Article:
Saturday, September 19, 2015

Young Marriage: Good or Bad?

It has come to the inevitable point in my life where seemingly everyone from my graduating class is getting married...except me. Don't get me wrong: there's no man in my life, and I currently have no desire for there to be one. So why is it such a big deal that everyone my age is getting engaged, having weddings, or already on baby #2? Because, wait for it... I'm 20.

One of my best friends from jr. high just married a young man she met in school. Ten more have become engaged to their high school sweetheart. One was already married before anyone had seen an engagement announcement (we're all still waiting to see if she was pregnant; scandalous gossip if I do say so myself). But all the comments I've seen or heard about each of these blossoming relationships swing one way or the other:

I am so happy for their blessed life together. I can't wait to have him as part of our family. 
or
What on this God green Earth is she doing getting married?! She's too freaking young! 

I know I'm not the only to blog about this, and certainly not the only young woman to think about it. I have seen lists of "Top 10 Things You Should Do As A Single Woman Prior To Getting Married," and "20 Things I Wish I Hadn't Given Up To Marry Young." In other words Beyonc√©, you can like it without putting a ring on it. Young marriage seems to be an all-or-nothing topic: you're for it or against it. There is no middle.

Personally, I'm all about the young single life. I am having the absolute time of my life planning my future around the dreams I have always had for myself, embarking on an unknown adventure without worrying about financial or romantic ties to someone or somewhere else. To me, it is absolutely ridiculous to marry at this age, when both of you are in school and unemployed, with no money to buy a house, no direction as to where jobs or family or life will take you. You don't know what's going to happen or where you're going to end up. Your life is not stable within itself, making it even less stable to share with another person. What might you have to give up for your spouse that you would not have given up otherwise? What might you have had the opportunity to create for yourself had you not tied yourself down this early? Even if I was dating the man I knew I was going to marry, marriage would not yet be on my radar. The fear of the unknown is something I want to conquer myself before inviting another person to share it with, or worse, relying on him to conquer it for me.

With that being said, some (certainly not all, but some) of the people getting married are some of the most logical, grounded, Christ-centered people I have ever known. It's not like they're all getting married because they thought it would be fun. Even though they are young, they fully expect challenges, fights, and the natural obstacles of life. They have made this very clear. They are prepared to take on everything that married life has to offer, and give up everything that married life requires.

Some people have met the person they know they are going to marry and are perfectly comfortable where they are. There isn't a lot of unknown for them because they are already content with their lives. Some people even like that unknown, and fear it less when they have their loved one by their side. Some people don't want to think about life tearing them apart and refuse to let it happen. Some people would decline a job offer, refuse to move, or spend money on certain things to ensure that they would stay with their loved one. Some people would prefer to build a life from scratch with a spouse, rather than building a life on their own and later inviting someone to share it.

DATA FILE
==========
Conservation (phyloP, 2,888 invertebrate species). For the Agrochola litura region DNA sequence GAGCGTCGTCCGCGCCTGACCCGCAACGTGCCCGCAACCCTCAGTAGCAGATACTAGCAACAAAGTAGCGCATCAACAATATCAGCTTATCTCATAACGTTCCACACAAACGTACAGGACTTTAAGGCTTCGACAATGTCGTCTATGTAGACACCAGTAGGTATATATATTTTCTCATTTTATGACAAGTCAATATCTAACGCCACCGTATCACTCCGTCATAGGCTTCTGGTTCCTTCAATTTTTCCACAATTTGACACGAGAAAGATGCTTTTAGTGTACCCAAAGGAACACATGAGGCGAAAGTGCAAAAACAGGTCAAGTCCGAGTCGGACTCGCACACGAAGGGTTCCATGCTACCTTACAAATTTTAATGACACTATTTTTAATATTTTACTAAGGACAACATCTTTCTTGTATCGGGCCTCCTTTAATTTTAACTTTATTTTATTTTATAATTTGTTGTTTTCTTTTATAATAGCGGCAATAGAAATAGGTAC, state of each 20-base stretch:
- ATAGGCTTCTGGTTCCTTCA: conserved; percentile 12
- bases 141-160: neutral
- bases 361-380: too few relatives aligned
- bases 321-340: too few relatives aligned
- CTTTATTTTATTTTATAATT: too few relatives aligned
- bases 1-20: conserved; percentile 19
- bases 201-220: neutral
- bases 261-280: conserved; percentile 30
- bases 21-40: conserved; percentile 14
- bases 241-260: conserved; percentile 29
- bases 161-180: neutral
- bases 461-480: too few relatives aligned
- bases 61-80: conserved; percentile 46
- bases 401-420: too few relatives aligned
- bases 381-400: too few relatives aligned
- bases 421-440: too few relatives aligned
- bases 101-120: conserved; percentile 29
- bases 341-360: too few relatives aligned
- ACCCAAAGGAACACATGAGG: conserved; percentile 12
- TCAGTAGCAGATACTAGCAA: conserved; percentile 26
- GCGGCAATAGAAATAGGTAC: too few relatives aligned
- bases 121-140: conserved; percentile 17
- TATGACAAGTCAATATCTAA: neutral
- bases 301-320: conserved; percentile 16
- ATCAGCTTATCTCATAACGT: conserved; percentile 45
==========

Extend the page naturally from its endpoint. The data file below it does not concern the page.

So the question really isn't a matter of young marriage being good or bad. Marriage is not a debate topic. It's far less about what you should or shouldn't do, and far more about what is right for you. The age of marriage is strictly a matter of personal opinion, often depending on culture and generation. Some people invite adventure into their life through travel. Some do it through their work. And yes, some do it by marriage.

So let's praise the young marriages as much as we praise the old ones. There are a lot of things that will make a marriage fail, but age is not one of them. Maturity might be, but age is not. Don't be so quick to get those two confused.

I will attend these weddings as a guest and friend who is overjoyed for the next step in their life, proceeding to exit the church and make my own plans for my future the way I want to make them. I invite you to do the same. It is true that these couples will face challenges unique to young marriage. But you will face just as many challenges unique to single life. Every lifestyle comes with joys and trials, so it is important to choose one that is right for you. For some it might be marriage, and that's not bad. For me, it is anything but marriage. That's not bad either. A lifestyle choice is just that: a choice. There are not always right or wrong choices. They are not always good or bad. They are simply choices, and they will impact your life far differently than they would if you had chosen the others.

Some will choose marriage. Some will not. But there is no reason to think the married woman will be any more or less happy than the single one. Chances are, they will both be immensely happy, if they chose the life that was important to them. God has a plan for all of us. Don't be so quick to judge someone because His plan for them was different than His plan for you.

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